This is a decision of the High Court which considers, among other things, the construction of insurance policies, estoppel and the requirement to act with utmost good faith in s13 of the Insurance Contracts Act 1984 (Cth).
- The respondent, AMP Financial Planning Pty Ltd ("AMP"), carried on business as a licensed securities dealer under a licence granted on 27 August 1991 pursuant to s784 of the Corporations Law ("the Corporations Law").
- AMP had issued authorities to Mr Ashok Pal ("Pal") and Mr Anthony Howarth ("Howarth") as "securities representatives" of AMP for the purposes of Ch 7 of the Corporations Law. Pal and Howarth conducted a financial advisory business through a company which they controlled, Macquarie Advisory Group Pty Ltd ("MAG"). Each of them held a proper authority from AMP. At various times they also held proper authorities from Hillross Pty Ltd ("Hillross"), a related company of AMP.
- In May 1999, officers of Hillross discovered that Pal and Howarth had traded outside their proper authorities with Hillross. This discovery caused Hillross to notify the Australian Securities and Investments Commission ("ASIC") of possible breaches of the Corporations Law. At the same time, Hillross terminated the respective proper authorities of Pal and Howarth.
- Under s 826(1)(j) of the Corporations Law, a licence may be revoked by ASIC, if, relevantly, ASIC has reason to believe that a holder "has not performed [its duties] efficiently, honestly and fairly ... as the case requires".
- Following an investigation, ASIC obtained an order for the winding up of MAG and orders banning Pal and Howarth and MAG from the securities industry. These steps were followed by the compulsory examination of Pal and Howarth and officers of a company ("Hibiscus Spa") in which it was suspected that approximately $3.4 million of investor funds had been invested and lost. In December 1999, MAG was placed into liquidation.
- For its own commercial reasons (including the need to protect its relations with ASIC, its licence and its goodwill) AMP adopted a protocol ("the protocol") for dealing with investors which was designed to ensure, as far as possible, that claims for civil liability, within the meaning of the insurance policies, were not made. CGU subsequently gave its 'in principle' support to the protocol.
- AMP considered 63 investor claims under the protocol and through its solicitors it reached settlements with 47 of the investors. It paid those investors amounts totaling $3.23 million ("the settlement amounts").
- At the relevant times, AMP had professional risk insurance contracts ("the insurance policies") in place with CGU.
- Throughout the period when AMP reached the settlements with the investors, CGU had not advised AMP that it would provide indemnity in relation to the insurance policies. During this time, CGU was advising AMP to act like a prudent uninsured. Importantly, it took over two years for CGU to deny indemnity to AMP.
- AMP claimed that it was entitled to be indemnified by CGU under the insurance policies in relation to the settlement amounts.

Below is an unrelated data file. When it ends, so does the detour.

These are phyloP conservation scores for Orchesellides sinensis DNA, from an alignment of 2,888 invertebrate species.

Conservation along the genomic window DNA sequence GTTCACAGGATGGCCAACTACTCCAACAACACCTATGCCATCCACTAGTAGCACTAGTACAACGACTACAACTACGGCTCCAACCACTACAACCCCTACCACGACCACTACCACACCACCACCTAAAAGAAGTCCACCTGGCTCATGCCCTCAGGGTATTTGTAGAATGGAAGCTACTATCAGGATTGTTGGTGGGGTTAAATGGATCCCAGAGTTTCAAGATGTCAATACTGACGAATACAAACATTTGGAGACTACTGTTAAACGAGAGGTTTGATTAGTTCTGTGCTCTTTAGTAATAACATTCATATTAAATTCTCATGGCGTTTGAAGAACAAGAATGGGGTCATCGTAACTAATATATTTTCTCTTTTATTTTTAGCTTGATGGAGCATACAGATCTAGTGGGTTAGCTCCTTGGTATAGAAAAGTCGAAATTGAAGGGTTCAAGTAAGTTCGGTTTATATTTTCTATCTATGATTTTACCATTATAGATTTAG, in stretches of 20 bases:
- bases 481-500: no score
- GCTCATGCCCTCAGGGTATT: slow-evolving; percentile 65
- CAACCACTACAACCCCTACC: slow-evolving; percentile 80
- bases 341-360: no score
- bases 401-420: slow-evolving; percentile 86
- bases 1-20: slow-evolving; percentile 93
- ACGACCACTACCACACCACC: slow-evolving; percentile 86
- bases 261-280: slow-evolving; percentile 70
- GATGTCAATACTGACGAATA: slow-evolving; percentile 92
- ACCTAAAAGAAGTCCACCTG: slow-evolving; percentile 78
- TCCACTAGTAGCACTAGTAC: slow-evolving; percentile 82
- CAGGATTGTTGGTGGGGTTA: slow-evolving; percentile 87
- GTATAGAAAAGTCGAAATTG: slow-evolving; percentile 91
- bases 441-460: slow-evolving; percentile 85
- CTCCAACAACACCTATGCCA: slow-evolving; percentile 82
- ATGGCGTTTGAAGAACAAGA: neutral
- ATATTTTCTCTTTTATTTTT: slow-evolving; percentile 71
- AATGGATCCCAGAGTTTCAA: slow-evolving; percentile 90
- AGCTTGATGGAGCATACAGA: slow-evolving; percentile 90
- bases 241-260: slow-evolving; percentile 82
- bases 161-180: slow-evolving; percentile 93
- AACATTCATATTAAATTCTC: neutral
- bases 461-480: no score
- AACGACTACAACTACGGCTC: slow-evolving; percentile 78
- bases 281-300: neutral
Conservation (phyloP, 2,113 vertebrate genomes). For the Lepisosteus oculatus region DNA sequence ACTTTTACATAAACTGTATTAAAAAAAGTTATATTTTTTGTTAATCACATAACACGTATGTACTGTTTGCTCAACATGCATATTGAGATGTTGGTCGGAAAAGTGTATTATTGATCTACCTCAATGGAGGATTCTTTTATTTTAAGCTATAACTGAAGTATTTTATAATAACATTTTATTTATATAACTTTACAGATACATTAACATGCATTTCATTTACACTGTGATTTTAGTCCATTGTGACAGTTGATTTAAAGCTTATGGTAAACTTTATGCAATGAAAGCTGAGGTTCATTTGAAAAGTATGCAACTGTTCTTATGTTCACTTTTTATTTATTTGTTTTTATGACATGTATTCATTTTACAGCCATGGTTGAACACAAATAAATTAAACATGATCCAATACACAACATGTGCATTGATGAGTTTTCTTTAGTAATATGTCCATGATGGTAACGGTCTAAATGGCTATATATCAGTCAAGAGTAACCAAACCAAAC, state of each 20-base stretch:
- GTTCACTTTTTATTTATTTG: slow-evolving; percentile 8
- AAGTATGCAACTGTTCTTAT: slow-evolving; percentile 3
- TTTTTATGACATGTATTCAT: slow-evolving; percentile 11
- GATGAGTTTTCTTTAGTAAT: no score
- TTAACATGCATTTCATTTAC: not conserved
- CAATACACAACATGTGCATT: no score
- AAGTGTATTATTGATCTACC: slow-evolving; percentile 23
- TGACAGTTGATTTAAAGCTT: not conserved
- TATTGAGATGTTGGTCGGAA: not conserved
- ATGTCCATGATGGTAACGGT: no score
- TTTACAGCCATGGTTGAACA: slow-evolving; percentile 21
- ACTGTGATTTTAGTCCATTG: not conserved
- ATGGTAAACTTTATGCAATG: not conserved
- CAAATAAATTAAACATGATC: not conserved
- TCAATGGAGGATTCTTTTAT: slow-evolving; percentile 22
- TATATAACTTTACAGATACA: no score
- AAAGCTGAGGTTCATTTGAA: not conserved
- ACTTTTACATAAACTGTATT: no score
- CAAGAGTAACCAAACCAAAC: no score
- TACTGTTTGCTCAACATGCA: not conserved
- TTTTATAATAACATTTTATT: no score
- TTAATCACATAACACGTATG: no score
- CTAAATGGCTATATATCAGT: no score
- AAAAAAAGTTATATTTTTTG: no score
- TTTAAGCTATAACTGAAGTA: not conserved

Right to Indemnity
- The High Court held that AMP had not established a right to indemnity from CGU under the insurance policies in relation to the settlement amounts for a number of reasons.
- Firstly, payment of the settlement amounts was not within the terms of the cover provided by the insurance policies. None of the investors to whom the settlement amounts were paid made a claim, as defined. In the events that occurred, there were no claims for civil liability within the meaning of the insurance policies.
- Secondly, at the time it paid the settlement amounts, AMP was concerned not to put CGU in a position where it might decide to exercise its contractual right to take over and defend any claim in the name of AMP.
- Thirdly, most of the settlement amounts were paid during October and November 2001, and all settlement amounts were paid at a time when it was plain to AMP that CGU was not committing itself to accepting liability to indemnify AMP.
- The High Court found that AMP's claim of an estoppel at trial hinged on the protocol.
- The Court held that AMP's appeal to the Full Court should have been dismissed. It said that the questions remitted by the Full Court had not been litigated at trial and were not open on appeal.
- The High Court held that before the trial judge, AMP did not set out to establish that it was legally liable to the investors. Rather, it set out to demonstrate the process it followed in settling the claims.
- The Court confirmed the trial judge's findings that AMP did not enter into the settlements in reliance on any commitment or promise or representation by CGU. It found that the evidence did not support a representation by CGU, at the time the settlement amounts were paid, that it would not put AMP to legal proof of its liability to investors.
- The High Court also found that the trial judge was correct to find that AMP had suffered no relevant detriment, as it did not alter its position on the basis of any assumption or belief induced by the conduct of CGU.